Economic Snapshot | Wages, Incomes, and Wealth

CEOs make 276 times more than typical workers

The compensation of the CEOs of the largest firms has grown much faster than stock prices, corporate profits and the wages of the top 0.1 percent. But the most dramatic difference is between the compensation of CEOs and the compensation of typical workers is that from 1978 to 2015 CEO compensation grew 941 percent while the compensation of a typical worker grew just 10 percent.

Economic Snapshot

CEOs make 276 times more than typical workers: CEO-to-worker compensation ratio, 1965–2015

Year CEO-to-worker compensation ratio
1965/01/01 20.0
1966/01/01 21.2
1967/01/01 22.4
1968/01/01 23.7
1969/01/01 23.4
1970/01/01 23.2
1971/01/01 22.9
1972/01/01 22.6
1973/01/01 22.3
1974/01/01 23.7
1975/01/01 25.1
1976/01/01 26.6
1977/01/01 28.2
1978/01/01 29.9
1979/01/01 31.8
1980/01/01 33.8
1981/01/01 35.9
1982/01/01 38.2
1983/01/01 40.6
1984/01/01 43.2
1985/01/01 45.9
1986/01/01 48.9
1987/01/01 51.9
1988/01/01 55.2
1989/01/01 58.7
1990/01/01 71.2
1991/01/01 86.2
1992/01/01 104.4
1993/01/01 111.8
1994/01/01 87.3
1995/01/01 122.6
1996/01/01 153.8
1997/01/01 233.0
1998/01/01 321.8
1999/01/01 286.7
2000/01/01 376.1
2001/01/01 214.2
2002/01/01 188.5
2003/01/01 227.5
2004/01/01 256.6
2005/01/01 308.0
2006/01/01 341.4
2007/01/01 345.3
2008/01/01 239.3
2009/01/01 195.8
2010/01/01 229.7
2011/01/01 235.5
2012/01/01 285.3
2013/01/01 303.1
2014/01/01 301.9
2015/01/01 275.6 

 

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Note: CEO annual compensation is computed using the "options realized" compensation series, which includes salary, bonus, restricted stock grants, options exercised, and long-term incentive payouts for CEOs at the top 350 U.S. firms ranked by sales.

Source: Reproduced from Figure C in Lawrence Mishel and Jessica Schieder's, Stock market headwinds meant less generous year for some CEOs: CEO pay remains up 46.5% since 2009, Economic Policy Institute, 2016

EPI analysis of data from Compustat's ExecuComp database, Current Employment Statistics program, and the Bureau of Economic Analysis NIPA tables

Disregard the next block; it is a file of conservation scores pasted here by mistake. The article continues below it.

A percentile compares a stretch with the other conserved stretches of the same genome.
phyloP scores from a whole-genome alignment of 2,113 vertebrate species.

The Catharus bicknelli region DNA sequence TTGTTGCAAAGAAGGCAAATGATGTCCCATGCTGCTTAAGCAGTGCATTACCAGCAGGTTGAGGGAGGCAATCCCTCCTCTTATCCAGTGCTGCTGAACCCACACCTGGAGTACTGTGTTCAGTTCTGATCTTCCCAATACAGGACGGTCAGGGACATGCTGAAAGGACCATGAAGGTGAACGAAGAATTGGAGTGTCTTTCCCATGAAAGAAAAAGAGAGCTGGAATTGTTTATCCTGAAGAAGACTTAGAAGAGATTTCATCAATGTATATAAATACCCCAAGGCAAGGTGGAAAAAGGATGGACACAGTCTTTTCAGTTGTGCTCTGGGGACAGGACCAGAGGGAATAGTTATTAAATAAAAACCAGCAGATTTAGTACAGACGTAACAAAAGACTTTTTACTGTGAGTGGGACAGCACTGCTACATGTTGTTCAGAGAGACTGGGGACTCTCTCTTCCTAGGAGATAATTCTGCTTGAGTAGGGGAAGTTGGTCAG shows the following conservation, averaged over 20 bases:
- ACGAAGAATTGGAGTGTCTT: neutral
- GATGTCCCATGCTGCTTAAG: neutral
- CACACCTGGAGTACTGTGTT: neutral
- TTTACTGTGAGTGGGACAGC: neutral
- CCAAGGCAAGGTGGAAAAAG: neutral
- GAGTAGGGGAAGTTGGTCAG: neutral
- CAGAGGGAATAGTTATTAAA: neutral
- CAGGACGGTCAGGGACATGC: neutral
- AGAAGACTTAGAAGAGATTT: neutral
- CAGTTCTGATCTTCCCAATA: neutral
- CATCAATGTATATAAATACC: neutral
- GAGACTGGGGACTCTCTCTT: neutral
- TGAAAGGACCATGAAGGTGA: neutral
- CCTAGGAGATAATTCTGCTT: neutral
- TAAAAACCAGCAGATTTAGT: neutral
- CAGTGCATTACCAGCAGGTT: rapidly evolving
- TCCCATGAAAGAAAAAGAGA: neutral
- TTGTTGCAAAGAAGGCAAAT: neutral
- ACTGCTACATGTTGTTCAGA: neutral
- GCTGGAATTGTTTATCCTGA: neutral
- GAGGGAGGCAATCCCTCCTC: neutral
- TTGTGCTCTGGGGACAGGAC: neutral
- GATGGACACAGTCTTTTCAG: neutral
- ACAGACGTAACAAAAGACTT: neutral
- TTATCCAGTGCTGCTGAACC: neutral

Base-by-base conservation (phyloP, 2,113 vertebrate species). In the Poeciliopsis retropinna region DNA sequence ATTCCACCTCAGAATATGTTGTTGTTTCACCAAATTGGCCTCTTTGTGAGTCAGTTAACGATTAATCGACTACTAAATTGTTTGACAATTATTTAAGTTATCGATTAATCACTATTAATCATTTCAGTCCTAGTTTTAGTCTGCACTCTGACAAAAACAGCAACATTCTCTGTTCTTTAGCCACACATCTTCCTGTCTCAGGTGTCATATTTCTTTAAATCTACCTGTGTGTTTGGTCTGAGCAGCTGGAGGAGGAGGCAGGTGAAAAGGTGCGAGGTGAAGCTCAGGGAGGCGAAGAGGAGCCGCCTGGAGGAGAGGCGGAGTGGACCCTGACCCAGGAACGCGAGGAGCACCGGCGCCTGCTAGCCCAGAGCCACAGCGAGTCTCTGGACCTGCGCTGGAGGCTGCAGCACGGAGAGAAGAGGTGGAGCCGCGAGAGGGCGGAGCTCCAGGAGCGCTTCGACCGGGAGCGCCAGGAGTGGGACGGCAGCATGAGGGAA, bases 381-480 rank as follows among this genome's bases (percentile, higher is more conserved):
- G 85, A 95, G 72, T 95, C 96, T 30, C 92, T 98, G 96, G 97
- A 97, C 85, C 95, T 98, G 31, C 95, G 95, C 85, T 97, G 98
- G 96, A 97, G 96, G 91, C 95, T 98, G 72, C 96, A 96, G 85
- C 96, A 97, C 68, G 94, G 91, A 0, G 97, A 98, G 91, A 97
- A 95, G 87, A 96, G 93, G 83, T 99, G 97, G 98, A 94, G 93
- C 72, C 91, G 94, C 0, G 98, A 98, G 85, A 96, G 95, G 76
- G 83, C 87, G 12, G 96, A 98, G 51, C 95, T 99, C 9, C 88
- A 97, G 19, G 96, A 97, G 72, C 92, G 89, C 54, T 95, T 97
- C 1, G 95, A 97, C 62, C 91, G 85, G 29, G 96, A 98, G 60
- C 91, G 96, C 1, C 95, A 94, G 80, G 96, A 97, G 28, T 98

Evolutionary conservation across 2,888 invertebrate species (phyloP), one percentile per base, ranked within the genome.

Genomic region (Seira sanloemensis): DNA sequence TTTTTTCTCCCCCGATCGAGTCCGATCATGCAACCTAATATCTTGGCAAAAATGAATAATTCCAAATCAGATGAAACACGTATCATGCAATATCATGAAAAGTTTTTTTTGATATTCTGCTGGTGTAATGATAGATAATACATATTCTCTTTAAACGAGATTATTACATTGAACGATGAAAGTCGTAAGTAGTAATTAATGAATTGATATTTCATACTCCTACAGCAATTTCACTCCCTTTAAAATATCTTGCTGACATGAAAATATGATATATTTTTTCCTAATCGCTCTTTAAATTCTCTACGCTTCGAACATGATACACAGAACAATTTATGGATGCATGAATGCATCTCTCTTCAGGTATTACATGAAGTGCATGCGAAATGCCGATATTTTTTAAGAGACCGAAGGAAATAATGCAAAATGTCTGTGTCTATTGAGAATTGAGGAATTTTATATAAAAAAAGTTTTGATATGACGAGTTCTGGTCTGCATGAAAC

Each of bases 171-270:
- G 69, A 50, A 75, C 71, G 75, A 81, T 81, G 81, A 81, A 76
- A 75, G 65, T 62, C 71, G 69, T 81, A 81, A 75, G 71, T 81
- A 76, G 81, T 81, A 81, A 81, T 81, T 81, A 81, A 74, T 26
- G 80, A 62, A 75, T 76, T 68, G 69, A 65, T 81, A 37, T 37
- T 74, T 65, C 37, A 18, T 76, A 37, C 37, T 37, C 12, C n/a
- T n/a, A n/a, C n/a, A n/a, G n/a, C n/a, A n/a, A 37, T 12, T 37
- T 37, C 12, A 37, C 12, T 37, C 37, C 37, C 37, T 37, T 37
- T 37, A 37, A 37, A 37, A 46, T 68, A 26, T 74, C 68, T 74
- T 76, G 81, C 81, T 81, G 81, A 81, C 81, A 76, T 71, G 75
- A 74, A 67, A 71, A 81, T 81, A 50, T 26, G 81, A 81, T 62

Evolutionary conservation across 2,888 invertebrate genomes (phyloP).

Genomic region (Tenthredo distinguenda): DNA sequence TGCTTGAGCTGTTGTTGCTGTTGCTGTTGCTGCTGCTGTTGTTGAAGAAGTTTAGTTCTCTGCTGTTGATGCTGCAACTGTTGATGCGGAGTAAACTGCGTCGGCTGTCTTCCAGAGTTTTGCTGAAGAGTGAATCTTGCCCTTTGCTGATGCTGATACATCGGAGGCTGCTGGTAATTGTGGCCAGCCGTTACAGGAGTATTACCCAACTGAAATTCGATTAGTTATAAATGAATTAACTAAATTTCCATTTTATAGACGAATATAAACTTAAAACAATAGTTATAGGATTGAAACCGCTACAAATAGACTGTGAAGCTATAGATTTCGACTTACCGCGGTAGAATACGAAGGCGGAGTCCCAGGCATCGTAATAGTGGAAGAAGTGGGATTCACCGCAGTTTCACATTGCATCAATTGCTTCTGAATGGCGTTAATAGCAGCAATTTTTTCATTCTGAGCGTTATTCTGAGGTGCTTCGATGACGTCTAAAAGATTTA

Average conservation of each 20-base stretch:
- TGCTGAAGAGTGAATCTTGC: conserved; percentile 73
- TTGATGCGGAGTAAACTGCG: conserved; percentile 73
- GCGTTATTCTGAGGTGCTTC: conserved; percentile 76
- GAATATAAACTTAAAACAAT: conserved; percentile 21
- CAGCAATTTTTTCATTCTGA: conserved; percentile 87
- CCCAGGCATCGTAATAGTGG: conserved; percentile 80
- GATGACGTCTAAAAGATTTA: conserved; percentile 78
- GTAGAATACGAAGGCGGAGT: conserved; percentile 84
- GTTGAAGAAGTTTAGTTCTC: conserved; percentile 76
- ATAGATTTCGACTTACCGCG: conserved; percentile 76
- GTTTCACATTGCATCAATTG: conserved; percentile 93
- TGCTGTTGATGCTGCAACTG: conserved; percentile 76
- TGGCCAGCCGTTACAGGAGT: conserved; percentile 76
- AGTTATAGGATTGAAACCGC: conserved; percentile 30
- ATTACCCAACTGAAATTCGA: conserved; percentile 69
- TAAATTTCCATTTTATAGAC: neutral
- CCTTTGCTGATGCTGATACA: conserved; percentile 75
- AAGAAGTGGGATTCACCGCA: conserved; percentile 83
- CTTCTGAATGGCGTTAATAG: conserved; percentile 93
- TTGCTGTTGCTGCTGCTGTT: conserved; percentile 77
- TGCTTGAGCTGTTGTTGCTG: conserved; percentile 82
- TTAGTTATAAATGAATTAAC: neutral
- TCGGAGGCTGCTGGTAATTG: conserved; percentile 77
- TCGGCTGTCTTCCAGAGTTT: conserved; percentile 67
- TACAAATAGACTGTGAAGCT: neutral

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The gap in pay between CEOs and employees can be illustrated by tracking the ratio of CEO compensation to that of the typical worker as shown in the figure above. CEOs of major U.S. companies earned 20 times more than a typical worker in 1965; this ratio grew to 30-to-1 in 1978 and 59-to-1 by 1989, and then it surged in the 1990s, hitting 376-to-1 by the end of the 1990s recovery, in 2000. The fall in the stock market after 2000 reduced CEO stock-related pay (e.g., realized stock options) and caused CEO compensation to tumble until 2002 and 2003. CEO compensation recovered to a level of 345 times worker pay by 2007, almost back to its 2000 level. The financial crisis in 2008 and accompanying stock market decline reduced CEO compensation after 2007–2008, and the CEO-to-worker compensation ratio fell in tandem. By 2014, the stock market had recouped all of the value it lost following the financial crisis and the CEO-to-worker compensation ratio in 2014 had recovered to 302-to-1. A dip in the stock market and the value of associated stock options led to a decline in CEO compensation in 2015 and, correspondingly, the CEO-to-worker pay ratio fell to 276-to-1, similar to what happened in other stock market declines at the start of the new millennium and during the Great Recession. Though the CEO-to-worker compensation ratio remains below the peak values achieved earlier in the 2000s, it is far higher than it was in the 1960s, 1970s, 1980s, and 1990s.


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